Nestling cosily at the foot of Zviške mountains in Eastern Serbia, Dubočka cave takes its name from the colourful village of Dubok. The majestic entrance, 25 metres wide and a full 20 metres high, will encourage your adventurous spirit as you embark on an exploration of what is one of Serbia’s longest caves.
Although it measures more than 2 kilometres in length, only the first 132 metres are easily accessible on foot - further exploration requires special equipment. As daylight reaches all easily accessible parts of the cave, you will be able to enjoy the full splendour of its interior.
The Main Canal’s ceilings are rich in impressive cave formations. Once you have explored the Main Canal, continue along the Clay Canal, which also consists of four sections, the first of which is unusually rich in white calcite, stalactites and stalagmites. The feature of the Clay Canal that first attracts visitors’ attention is the “Imperial Throne”, a white calcite drapery which divides the canal in two. The final section of the Clay Canal holds the “Imperial Treasury”, the most beautiful part not only of this canal, but of the whole Dubočka cave. Its ceilings are covered in thousands of stalactites and cave formations of sparkling, snowy-white calcite fascinate and inspire awe in all who have an opportunity to enjoy this marvellous sight.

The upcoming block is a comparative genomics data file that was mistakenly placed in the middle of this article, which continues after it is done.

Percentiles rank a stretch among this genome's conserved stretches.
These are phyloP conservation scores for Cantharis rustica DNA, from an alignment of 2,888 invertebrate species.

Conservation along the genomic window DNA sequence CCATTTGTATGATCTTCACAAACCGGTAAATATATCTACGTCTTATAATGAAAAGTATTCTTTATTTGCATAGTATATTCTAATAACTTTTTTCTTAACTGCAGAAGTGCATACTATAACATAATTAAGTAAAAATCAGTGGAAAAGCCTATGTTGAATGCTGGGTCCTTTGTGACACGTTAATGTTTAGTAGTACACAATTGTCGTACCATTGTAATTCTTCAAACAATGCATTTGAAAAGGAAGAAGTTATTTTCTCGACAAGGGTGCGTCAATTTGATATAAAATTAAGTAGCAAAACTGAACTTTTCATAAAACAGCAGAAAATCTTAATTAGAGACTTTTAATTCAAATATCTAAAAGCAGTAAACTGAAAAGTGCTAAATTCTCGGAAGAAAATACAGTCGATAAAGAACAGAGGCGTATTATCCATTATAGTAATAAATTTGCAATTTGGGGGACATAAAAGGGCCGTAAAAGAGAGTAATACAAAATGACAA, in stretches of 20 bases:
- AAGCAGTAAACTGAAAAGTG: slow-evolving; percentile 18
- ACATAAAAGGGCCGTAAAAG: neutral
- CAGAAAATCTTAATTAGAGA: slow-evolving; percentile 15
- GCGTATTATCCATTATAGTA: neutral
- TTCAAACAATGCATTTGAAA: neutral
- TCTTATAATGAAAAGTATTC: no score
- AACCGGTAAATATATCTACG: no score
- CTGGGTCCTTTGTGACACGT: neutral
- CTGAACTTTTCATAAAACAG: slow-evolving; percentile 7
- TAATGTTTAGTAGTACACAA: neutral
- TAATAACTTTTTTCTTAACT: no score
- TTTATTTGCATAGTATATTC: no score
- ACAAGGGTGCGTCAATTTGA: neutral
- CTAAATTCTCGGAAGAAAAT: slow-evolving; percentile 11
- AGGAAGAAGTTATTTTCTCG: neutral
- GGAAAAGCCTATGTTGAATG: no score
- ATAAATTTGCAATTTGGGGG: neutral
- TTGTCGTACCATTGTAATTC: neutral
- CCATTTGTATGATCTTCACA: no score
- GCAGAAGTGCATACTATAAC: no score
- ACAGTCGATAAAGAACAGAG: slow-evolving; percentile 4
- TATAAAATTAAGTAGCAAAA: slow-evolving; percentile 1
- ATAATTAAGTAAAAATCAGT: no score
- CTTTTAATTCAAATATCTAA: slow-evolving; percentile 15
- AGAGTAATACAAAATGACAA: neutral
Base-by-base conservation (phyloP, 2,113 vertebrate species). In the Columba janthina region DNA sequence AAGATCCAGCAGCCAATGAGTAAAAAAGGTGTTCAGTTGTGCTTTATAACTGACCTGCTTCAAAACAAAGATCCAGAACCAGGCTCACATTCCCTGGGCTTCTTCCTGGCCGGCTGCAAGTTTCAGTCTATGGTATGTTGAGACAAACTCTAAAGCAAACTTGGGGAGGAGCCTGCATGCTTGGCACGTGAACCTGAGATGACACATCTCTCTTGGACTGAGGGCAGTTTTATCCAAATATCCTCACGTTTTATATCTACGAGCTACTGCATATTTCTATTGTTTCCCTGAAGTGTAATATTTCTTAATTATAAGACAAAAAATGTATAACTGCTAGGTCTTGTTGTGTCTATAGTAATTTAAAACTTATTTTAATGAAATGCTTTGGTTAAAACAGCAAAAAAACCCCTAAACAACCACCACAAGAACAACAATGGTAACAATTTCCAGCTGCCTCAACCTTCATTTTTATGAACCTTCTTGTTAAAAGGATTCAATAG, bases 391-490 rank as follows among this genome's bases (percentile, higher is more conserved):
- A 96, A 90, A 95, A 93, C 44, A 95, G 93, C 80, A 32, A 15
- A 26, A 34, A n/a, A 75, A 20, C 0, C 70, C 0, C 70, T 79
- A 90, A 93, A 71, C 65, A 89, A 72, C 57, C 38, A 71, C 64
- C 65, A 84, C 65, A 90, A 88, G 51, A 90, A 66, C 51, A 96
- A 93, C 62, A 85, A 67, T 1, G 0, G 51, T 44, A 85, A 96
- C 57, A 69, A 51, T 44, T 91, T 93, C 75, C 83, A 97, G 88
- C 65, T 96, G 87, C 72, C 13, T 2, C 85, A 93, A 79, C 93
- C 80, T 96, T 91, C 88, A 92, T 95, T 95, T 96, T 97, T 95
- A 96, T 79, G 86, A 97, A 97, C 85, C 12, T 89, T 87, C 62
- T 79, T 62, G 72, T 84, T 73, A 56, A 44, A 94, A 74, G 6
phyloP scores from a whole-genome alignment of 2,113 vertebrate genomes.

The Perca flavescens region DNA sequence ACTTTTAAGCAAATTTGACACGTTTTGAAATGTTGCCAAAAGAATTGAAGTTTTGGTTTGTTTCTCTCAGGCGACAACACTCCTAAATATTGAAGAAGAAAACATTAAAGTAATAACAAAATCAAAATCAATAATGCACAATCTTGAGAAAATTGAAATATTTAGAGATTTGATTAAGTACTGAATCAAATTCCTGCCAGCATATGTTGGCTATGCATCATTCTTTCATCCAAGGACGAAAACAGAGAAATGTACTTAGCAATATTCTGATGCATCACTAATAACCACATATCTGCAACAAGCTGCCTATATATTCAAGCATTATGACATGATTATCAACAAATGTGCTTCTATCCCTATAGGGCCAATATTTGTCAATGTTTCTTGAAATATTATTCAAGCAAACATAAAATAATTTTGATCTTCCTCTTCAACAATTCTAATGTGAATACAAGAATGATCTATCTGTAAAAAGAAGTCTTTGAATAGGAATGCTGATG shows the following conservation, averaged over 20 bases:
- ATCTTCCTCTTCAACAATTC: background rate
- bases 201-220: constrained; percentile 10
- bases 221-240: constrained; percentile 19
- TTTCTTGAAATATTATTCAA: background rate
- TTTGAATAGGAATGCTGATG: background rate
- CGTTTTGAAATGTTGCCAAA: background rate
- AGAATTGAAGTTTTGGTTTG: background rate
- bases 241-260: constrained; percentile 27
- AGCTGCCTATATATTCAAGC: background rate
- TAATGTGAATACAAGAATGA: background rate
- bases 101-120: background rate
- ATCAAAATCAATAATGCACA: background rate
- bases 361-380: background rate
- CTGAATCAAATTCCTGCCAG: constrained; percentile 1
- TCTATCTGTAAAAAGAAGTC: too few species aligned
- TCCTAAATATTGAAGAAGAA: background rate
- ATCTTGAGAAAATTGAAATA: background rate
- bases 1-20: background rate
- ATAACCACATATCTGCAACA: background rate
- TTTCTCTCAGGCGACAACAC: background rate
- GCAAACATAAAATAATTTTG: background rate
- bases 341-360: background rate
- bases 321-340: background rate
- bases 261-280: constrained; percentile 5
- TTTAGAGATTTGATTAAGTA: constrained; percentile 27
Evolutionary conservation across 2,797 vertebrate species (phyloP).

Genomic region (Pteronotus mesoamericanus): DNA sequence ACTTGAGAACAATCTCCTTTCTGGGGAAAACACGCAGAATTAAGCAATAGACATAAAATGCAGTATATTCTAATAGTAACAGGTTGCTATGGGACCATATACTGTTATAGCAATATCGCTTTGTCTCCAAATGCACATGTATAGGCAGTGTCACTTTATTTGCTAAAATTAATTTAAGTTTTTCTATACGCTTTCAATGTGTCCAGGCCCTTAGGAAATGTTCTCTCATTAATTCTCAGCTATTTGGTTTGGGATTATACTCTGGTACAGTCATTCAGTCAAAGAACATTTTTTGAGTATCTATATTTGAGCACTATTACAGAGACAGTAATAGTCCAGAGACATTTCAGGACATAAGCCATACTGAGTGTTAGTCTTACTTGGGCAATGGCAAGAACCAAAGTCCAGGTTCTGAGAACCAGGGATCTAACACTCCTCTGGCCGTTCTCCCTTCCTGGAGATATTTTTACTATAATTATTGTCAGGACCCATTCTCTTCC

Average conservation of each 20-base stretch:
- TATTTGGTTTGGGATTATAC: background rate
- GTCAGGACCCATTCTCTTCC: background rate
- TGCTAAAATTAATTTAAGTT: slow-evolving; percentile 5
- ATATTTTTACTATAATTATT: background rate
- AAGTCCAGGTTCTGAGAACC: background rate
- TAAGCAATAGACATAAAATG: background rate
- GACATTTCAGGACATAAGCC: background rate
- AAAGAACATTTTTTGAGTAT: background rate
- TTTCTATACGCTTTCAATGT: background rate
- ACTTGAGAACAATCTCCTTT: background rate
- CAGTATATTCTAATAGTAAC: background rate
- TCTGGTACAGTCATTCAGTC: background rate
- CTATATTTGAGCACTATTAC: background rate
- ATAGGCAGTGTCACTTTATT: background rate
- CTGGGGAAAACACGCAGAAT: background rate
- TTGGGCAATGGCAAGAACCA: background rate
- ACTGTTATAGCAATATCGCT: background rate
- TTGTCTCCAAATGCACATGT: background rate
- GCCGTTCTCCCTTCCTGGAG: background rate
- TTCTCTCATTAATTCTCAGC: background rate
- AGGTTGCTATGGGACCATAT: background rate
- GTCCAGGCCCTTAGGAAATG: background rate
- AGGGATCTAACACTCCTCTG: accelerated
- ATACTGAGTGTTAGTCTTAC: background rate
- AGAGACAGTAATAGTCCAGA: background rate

The third canal is called Rusalkas’ Canal, after Rusalki, female entities who, according to the local folklore, possess magical powers and the ability to communicate with the dead. At some 380 metres long, this canal is characterised by a wall made of white stalagmites and stalactites that have grown together.
Apart from its undisputable beauty, Dubočka cave also has archaeological importance. Deinotherium teeth, cave bear bones, needles made of bone and other man-made tools testify that this cave was inhabited by humans in the ancient Neolithic period.
Together with Ceremošnja and Ravništarska cave, Dubočka cave is one of the three speleological landmarks of this region.